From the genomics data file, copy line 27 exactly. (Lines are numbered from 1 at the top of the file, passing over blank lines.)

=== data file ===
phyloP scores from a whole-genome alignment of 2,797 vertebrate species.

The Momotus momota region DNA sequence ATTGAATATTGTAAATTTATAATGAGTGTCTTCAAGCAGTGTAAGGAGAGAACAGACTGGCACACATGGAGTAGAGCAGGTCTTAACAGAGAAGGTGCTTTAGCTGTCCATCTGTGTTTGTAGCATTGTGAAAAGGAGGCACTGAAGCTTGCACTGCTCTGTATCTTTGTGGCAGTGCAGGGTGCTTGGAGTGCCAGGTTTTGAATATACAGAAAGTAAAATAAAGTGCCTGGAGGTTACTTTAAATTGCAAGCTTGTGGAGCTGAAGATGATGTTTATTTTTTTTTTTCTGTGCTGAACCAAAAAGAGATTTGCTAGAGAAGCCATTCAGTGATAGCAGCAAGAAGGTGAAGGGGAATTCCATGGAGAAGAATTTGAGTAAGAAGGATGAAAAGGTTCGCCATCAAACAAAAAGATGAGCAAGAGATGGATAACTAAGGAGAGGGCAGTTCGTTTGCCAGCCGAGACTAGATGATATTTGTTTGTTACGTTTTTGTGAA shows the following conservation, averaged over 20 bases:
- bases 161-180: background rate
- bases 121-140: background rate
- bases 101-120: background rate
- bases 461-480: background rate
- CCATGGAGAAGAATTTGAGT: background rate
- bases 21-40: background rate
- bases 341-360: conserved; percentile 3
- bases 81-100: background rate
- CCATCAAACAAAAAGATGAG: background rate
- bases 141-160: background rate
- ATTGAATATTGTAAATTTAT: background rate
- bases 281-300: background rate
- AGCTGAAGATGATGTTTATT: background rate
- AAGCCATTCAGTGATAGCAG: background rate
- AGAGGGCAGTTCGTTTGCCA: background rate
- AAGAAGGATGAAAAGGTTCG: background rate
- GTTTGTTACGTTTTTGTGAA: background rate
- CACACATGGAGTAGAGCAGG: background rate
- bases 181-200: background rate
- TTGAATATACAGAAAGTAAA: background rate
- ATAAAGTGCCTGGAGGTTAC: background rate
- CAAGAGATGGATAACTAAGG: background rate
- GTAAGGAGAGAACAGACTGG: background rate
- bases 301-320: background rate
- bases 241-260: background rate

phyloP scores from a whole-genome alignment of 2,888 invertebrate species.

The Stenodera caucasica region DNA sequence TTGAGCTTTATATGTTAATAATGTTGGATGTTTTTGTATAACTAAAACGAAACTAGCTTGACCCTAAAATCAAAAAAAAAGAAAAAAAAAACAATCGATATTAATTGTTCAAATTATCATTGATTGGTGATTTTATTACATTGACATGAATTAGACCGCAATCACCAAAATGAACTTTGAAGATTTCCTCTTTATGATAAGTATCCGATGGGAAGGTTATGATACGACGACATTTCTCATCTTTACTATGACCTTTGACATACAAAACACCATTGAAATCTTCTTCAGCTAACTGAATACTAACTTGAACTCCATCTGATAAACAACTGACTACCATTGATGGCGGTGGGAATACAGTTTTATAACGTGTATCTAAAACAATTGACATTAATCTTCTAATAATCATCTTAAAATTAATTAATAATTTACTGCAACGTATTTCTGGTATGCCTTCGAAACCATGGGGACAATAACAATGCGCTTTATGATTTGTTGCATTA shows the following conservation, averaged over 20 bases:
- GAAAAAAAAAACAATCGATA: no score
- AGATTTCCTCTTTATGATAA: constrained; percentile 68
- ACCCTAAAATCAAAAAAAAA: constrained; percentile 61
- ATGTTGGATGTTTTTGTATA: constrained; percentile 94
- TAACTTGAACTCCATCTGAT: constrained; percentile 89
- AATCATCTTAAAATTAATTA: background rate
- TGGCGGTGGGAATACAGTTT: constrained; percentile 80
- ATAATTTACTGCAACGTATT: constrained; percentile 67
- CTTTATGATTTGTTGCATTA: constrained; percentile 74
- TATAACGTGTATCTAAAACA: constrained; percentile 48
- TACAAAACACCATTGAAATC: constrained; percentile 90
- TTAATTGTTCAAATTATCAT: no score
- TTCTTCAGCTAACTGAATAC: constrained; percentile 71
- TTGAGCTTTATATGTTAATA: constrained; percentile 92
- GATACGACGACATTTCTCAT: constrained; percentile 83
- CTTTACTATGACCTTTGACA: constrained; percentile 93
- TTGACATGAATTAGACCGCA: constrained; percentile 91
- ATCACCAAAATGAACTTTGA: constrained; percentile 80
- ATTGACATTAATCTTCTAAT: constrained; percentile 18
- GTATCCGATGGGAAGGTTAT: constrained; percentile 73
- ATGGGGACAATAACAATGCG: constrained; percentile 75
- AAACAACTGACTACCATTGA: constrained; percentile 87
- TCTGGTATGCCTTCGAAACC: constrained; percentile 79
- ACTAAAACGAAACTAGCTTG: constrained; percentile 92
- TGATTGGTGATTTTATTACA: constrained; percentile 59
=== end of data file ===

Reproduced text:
- bases 241-260: background rate